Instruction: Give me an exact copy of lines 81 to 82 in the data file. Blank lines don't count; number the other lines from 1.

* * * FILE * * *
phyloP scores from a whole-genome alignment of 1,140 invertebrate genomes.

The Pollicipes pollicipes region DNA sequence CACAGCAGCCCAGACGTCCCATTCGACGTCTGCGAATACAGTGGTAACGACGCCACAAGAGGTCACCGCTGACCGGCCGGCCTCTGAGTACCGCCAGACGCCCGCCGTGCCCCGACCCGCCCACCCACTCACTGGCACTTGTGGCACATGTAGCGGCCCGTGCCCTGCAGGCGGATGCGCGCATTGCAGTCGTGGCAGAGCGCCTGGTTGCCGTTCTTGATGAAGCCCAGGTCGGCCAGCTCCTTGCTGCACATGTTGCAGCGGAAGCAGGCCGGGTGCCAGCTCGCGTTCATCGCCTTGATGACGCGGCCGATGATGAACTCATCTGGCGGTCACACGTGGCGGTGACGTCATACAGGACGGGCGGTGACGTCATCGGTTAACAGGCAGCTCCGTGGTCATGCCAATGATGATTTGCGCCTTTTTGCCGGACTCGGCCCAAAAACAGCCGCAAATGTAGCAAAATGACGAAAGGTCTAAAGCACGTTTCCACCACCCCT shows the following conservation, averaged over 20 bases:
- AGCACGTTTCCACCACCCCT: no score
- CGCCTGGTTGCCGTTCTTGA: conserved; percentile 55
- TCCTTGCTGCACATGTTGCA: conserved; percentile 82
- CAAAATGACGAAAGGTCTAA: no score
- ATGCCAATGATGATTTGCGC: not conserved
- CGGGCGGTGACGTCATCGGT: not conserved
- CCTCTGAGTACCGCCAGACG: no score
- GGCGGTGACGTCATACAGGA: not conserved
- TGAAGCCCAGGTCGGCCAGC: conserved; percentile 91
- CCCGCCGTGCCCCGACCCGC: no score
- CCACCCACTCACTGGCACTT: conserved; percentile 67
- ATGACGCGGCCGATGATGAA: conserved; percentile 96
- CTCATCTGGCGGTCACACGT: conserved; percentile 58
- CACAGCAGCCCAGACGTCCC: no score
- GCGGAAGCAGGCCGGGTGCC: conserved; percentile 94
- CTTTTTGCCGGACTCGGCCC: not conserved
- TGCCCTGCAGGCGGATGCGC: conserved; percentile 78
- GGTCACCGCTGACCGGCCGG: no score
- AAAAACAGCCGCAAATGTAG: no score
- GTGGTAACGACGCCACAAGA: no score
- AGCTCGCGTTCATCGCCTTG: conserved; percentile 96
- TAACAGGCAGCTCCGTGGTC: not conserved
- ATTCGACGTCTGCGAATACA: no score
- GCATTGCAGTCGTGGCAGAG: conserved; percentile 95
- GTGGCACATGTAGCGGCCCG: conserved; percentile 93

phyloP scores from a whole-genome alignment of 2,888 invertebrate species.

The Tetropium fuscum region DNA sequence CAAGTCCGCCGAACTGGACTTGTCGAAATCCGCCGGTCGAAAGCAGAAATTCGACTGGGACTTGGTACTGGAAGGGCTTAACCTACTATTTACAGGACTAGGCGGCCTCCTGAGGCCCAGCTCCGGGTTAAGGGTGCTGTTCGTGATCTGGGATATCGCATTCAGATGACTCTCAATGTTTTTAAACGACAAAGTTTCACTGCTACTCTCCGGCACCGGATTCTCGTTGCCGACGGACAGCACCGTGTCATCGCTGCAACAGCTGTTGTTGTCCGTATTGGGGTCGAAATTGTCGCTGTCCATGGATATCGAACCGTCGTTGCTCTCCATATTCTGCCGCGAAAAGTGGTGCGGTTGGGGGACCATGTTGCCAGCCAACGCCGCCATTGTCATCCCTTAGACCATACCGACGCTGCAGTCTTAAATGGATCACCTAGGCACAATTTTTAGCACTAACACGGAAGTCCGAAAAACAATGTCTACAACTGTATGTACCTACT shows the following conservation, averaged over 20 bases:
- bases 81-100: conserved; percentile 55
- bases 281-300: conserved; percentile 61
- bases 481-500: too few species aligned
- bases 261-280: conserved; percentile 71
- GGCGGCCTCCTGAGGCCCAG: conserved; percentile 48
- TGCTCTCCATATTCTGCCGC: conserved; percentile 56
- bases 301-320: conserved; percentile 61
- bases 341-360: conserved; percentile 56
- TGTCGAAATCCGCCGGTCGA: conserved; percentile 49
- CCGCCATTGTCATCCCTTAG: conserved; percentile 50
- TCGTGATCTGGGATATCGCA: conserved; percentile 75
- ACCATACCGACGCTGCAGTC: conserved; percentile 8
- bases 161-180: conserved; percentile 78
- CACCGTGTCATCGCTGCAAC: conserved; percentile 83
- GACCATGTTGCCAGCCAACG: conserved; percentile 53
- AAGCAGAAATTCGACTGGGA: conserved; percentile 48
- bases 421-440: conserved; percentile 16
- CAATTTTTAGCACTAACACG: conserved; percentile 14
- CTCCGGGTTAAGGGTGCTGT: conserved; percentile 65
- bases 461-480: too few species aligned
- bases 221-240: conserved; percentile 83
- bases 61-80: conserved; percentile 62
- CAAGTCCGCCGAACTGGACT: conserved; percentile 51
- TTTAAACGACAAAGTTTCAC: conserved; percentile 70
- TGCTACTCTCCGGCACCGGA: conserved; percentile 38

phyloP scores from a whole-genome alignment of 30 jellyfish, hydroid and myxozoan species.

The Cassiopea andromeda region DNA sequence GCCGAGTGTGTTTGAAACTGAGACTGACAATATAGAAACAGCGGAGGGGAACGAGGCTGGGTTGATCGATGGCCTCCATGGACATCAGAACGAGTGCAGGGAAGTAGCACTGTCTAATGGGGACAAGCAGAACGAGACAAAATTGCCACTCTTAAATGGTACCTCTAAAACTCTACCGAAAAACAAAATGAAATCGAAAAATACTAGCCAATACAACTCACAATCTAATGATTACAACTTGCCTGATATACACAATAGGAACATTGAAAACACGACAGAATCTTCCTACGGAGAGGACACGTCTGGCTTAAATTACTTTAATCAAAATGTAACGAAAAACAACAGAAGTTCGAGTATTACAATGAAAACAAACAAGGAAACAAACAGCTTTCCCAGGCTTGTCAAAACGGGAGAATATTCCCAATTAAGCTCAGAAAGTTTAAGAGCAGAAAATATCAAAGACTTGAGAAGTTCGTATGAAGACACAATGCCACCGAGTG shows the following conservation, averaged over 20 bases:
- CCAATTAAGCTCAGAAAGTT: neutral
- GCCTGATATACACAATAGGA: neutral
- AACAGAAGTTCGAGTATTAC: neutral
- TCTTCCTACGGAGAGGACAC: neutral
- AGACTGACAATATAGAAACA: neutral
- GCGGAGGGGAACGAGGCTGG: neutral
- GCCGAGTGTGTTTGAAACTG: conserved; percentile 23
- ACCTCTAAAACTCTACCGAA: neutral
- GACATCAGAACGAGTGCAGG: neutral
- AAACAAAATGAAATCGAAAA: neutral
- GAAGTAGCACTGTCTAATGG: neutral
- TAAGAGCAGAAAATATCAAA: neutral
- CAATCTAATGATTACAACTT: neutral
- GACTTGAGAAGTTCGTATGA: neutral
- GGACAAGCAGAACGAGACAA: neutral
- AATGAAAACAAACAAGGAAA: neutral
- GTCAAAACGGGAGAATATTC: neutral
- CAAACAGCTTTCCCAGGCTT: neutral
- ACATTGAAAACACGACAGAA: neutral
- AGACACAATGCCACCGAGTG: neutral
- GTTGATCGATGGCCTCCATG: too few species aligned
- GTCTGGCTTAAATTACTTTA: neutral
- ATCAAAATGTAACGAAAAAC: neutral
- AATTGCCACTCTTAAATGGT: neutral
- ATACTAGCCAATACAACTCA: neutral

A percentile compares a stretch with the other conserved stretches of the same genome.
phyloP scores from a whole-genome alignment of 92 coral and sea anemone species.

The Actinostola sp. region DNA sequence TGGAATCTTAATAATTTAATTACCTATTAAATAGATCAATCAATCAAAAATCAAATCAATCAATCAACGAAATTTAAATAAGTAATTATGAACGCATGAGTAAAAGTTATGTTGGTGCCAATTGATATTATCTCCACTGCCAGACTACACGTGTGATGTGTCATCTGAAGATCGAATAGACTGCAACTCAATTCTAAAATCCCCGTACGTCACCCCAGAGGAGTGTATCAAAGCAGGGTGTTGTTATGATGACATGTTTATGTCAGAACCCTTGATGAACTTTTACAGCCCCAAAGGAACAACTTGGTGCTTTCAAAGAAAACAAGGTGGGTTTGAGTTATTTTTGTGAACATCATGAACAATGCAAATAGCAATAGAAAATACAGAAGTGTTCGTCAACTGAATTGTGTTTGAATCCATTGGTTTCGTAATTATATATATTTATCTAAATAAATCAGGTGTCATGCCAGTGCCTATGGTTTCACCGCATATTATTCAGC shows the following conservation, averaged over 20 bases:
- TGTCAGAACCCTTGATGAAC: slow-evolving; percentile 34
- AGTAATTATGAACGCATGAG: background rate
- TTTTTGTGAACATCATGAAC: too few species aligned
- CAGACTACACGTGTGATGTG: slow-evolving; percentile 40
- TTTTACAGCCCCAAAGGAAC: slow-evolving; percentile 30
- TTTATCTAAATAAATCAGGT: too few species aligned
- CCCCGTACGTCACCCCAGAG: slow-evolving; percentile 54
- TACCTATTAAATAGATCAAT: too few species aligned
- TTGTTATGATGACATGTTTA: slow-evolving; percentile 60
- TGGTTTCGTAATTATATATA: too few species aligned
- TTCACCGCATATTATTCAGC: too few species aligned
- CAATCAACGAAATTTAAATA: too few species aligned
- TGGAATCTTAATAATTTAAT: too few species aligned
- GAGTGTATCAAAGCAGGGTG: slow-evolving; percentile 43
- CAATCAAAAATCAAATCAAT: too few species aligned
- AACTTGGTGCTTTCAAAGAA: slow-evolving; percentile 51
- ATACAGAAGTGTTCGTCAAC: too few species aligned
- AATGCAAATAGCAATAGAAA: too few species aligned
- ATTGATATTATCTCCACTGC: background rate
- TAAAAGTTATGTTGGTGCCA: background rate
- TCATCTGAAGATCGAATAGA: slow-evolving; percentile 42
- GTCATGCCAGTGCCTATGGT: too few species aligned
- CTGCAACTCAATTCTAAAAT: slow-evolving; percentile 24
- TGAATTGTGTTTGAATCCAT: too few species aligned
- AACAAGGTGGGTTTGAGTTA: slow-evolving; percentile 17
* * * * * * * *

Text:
- ATACTAGCCAATACAACTCA: neutral

A percentile compares a stretch with the other conserved stretches of the same genome.